[VAST COLLECTION OF 410 WORKS ON WOMEN IN THE AMERICAN WEST: Books and Ephemera from the Collection of Dorothy Sloan]. Women in the American West - A. collection of 410 titles.

[VAST COLLECTION OF 410 WORKS ON WOMEN IN THE AMERICAN WEST: Books and Ephemera from the Collection of Dorothy Sloan]

V.p. 1808-1996. A collection of 410 titles concerning Women in the West. Condition Statement: Overall, most of the books in the collection are in “good” or “good+” condition, which typically describes a book that is sufficiently worn, the binding soiled, scuffed, stained or spotted and may have loose joints, hinges, pages, etc. To a lesser extent there are books in “fair” condition, namely a well-worn book that has complete text pages (including those with maps or plates) but may lack endpapers, half-title, etc. The binding and/or jacket may also be worn. Item #3406

Women in the American West: Books and Ephemera from the Collection of Dorothy Sloan. SEE DETAILED FINDING AID on our website.

Dorothy Sloan (b. 1943) is justly considered to be one of great scholar-booksellers of Western Americana, Texana, and Latin Americana. Dorothy Sloan Rare Books auction catalogues are recognized as models of their kind, and feature an unusually broad array of printed books, maps, manuscripts, and ephemera, and are particularly strong in 19th-century materials. In many instances, Sloan’s bibliographic descriptions have become the description of record.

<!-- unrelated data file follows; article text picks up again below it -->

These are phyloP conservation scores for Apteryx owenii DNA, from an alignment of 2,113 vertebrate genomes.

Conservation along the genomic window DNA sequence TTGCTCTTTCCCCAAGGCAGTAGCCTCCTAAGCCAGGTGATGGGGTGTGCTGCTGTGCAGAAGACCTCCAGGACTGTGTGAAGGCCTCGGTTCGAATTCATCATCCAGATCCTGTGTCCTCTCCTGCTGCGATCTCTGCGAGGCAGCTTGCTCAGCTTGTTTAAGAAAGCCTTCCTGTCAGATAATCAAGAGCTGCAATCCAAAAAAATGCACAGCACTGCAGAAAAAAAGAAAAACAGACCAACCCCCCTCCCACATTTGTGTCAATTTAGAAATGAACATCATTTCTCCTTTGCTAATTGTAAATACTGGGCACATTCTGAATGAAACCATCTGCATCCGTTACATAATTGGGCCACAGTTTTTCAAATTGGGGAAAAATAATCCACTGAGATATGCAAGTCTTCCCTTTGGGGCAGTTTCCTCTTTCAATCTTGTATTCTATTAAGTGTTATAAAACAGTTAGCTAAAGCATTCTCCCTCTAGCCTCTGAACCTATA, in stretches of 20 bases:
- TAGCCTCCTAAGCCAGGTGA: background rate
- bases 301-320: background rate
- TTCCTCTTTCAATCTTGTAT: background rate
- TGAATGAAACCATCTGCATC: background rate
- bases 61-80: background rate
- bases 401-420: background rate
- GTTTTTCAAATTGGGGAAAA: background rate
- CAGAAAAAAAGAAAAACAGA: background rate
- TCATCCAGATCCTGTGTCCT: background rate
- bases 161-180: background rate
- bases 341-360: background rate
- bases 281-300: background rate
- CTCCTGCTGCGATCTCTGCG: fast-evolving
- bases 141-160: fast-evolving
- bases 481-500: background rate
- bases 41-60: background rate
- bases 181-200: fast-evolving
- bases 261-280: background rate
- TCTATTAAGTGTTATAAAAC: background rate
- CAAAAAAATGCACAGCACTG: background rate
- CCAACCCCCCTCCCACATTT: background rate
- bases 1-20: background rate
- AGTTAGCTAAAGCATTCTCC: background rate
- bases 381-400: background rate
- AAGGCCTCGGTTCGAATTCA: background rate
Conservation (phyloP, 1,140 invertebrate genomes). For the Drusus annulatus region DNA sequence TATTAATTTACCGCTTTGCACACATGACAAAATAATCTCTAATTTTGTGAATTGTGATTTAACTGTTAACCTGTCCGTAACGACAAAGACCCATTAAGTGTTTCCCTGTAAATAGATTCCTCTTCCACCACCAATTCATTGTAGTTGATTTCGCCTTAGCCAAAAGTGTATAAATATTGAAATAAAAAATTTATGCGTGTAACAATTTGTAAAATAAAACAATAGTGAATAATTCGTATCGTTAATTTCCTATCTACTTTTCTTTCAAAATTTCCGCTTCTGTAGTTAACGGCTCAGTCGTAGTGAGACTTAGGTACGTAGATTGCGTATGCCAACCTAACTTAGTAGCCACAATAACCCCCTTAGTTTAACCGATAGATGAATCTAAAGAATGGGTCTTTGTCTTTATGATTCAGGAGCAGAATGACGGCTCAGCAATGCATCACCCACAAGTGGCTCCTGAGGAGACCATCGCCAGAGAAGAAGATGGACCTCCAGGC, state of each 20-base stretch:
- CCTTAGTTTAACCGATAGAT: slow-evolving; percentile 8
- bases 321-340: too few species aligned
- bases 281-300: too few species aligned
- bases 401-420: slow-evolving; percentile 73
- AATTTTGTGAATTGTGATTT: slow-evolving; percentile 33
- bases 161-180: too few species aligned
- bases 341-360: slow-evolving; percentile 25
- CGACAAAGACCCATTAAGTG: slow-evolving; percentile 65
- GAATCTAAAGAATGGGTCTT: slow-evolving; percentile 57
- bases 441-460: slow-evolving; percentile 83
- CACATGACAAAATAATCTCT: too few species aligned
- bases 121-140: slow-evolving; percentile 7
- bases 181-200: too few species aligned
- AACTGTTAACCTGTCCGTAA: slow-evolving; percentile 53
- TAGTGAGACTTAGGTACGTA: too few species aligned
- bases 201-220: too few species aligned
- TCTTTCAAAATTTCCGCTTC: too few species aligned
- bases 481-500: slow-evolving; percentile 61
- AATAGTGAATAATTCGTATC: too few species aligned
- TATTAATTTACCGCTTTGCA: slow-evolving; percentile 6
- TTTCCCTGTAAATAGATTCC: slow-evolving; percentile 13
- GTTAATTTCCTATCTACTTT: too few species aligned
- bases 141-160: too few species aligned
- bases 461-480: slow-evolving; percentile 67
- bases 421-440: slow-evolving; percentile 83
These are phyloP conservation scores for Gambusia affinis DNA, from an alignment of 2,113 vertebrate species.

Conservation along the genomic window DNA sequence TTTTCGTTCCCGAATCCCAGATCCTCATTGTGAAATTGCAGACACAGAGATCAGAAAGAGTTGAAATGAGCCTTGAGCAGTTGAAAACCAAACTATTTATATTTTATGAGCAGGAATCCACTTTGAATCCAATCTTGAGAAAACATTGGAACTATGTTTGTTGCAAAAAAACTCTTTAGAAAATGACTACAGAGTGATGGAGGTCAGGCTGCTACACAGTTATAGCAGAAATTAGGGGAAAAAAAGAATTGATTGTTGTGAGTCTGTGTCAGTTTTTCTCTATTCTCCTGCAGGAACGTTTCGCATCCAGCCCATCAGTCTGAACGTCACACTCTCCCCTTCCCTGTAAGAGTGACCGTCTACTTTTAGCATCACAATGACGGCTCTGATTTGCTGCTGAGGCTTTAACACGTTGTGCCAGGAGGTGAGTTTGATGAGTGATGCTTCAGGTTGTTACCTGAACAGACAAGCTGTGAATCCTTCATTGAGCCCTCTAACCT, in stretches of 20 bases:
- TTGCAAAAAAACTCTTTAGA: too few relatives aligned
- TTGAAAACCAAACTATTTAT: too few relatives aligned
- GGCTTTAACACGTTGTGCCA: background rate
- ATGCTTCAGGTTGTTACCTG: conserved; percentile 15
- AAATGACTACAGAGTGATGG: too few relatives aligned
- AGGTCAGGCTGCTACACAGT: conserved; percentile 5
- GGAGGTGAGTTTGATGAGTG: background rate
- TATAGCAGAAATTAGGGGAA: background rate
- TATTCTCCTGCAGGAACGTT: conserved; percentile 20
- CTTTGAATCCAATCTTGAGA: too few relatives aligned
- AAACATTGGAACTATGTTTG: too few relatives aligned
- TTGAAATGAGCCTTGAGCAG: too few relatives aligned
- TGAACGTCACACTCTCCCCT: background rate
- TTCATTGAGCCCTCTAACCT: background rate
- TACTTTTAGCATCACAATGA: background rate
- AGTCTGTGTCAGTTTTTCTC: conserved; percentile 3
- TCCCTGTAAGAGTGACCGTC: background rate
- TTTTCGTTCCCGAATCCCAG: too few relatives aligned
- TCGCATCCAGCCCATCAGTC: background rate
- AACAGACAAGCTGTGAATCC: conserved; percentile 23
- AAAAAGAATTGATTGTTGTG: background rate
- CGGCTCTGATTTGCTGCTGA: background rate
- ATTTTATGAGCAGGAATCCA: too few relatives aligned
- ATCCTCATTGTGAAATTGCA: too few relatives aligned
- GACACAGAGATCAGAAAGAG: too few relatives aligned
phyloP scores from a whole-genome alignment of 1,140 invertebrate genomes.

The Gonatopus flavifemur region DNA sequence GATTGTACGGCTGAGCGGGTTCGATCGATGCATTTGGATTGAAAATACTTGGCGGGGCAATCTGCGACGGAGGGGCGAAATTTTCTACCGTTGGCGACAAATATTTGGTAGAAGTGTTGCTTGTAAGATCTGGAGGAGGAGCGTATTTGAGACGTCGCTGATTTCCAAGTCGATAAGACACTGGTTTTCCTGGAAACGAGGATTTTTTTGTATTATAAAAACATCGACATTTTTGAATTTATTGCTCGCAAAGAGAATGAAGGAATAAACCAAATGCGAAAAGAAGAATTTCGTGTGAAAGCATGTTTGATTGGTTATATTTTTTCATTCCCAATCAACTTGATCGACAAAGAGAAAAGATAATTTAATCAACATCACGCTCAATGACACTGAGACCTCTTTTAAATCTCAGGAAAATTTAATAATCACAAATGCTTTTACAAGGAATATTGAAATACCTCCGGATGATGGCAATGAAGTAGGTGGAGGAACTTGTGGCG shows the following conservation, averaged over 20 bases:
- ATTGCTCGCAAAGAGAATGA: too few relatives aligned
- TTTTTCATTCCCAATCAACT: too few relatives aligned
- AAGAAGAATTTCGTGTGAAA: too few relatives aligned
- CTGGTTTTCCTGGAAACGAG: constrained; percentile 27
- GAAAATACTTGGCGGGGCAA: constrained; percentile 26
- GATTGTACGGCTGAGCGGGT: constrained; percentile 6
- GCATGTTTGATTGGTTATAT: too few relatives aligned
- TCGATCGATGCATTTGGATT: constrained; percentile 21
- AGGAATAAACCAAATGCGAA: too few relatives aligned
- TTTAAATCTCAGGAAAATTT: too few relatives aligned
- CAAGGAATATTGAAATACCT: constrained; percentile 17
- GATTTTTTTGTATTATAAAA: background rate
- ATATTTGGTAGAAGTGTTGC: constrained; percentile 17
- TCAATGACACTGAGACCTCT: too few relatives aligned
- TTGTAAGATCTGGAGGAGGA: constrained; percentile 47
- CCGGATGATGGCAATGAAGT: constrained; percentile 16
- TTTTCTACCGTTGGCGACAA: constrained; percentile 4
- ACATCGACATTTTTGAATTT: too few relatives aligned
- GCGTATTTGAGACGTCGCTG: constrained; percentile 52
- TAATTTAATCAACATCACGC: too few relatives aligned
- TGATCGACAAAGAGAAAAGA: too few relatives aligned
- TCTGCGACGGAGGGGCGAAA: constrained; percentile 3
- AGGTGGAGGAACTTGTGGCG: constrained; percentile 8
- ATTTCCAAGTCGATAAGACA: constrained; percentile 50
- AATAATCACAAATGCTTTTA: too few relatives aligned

She began her career at John Howell in San Francisco, and thence to Jenkins Company in Austin. She issued her first rare book catalogue in 1984, and her first auction catalogue in 1994. Suffice it to say that as a woman, she was literally a pioneer in such an endeavor.

Over the years she built a collection of Women in the West, which is described in the 29-page Inventory below. Here is a collection of both women authors, and women as the subject of historical and literary narrative. Most of the collection was kept in storage for the last twenty-eight years, awaiting cataloguing and eventual sale. As we all know, “Life” often interferes with our plans, particularly as we grow older.

When Dorothy retired last year, we acquired the collection of Women in the West. We are pleased to offer it en bloc for the price of $8,200 which includes free shipping in the Continental United States.

Of the 410 titles in the collection, nearly 25% are more than a century old. The earliest book in the collection is Sally Hastings’ Poems, on different subjects. To which is added, a descriptive account of a family tour to the West. (Lancaster, 1808). The author describes her travels from Lancaster County to Washington, PA. through the Alleghenies, and gives an account of the Ohio River at Pittsburgh.

Only a handful of titles in the collection were published in the last 30 years, the “newest” one dated 1996, namely: Anne Butler and Ona Siporin, Uncommon common women. which contains culturally and ethnically diverse accounts of women who lived in the American West.